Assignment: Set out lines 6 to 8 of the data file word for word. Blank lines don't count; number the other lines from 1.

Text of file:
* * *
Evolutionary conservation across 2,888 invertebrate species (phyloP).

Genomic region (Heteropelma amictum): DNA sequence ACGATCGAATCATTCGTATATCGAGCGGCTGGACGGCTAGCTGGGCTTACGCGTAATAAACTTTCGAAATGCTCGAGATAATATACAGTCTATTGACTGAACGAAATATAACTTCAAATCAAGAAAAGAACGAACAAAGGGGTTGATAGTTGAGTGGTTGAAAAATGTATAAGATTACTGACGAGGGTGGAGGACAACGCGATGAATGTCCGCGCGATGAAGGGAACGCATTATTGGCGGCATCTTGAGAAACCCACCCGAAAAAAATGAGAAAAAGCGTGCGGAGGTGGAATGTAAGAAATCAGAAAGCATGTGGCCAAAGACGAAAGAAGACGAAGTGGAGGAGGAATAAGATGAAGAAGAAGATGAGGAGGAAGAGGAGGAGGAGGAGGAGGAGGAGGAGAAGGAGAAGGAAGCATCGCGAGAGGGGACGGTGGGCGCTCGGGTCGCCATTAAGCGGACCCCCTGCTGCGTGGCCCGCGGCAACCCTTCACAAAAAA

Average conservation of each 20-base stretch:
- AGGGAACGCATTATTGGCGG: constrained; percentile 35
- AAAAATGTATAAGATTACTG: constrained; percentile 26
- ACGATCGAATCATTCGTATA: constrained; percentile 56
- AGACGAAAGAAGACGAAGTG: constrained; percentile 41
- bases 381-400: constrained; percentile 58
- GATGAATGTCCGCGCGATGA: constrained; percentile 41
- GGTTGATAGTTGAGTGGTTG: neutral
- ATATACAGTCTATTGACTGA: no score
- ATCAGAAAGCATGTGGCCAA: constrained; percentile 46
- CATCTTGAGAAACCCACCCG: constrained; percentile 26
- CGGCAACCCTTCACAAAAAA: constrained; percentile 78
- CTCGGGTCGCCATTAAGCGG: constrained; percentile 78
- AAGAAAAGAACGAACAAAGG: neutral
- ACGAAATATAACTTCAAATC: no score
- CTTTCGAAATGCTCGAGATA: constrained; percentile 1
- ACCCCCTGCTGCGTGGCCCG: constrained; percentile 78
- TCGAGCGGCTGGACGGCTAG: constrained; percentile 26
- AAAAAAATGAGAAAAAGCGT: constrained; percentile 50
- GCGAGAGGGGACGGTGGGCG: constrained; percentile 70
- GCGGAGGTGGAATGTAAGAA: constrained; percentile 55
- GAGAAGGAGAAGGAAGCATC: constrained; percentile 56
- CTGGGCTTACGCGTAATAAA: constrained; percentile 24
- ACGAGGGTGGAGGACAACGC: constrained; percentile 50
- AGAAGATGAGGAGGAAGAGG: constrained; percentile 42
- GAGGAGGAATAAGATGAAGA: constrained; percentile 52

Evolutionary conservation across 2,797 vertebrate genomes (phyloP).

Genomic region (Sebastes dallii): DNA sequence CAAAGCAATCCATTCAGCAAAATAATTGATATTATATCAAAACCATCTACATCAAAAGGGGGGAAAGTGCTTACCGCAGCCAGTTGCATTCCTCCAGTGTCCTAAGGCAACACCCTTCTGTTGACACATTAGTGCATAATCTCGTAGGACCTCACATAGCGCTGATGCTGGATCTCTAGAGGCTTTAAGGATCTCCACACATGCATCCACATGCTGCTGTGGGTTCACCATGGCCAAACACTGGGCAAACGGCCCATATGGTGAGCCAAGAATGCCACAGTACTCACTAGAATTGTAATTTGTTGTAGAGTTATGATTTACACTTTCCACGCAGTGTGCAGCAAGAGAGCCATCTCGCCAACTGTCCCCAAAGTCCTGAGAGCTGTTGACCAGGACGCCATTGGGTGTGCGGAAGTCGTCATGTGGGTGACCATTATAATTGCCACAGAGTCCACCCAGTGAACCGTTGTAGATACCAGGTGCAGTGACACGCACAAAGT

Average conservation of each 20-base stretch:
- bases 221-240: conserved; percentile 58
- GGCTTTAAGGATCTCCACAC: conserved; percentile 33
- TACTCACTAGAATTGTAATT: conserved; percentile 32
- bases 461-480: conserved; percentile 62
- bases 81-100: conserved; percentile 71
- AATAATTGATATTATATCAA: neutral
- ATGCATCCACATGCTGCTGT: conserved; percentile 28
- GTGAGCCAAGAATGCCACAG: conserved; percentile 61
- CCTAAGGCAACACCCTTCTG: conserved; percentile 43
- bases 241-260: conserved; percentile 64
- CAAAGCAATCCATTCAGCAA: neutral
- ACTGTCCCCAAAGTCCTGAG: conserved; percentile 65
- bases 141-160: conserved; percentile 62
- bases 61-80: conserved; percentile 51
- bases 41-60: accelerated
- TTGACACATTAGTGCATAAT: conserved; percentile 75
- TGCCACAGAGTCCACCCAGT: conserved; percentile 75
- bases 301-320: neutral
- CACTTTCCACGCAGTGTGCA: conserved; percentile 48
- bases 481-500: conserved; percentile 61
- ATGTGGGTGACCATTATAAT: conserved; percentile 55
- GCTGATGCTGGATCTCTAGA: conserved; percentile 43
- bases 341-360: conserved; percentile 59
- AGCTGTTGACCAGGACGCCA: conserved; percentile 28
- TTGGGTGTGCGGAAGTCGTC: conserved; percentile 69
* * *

- ACGATCGAATCATTCGTATA: constrained; percentile 56
- AGACGAAAGAAGACGAAGTG: constrained; percentile 41
- bases 381-400: constrained; percentile 58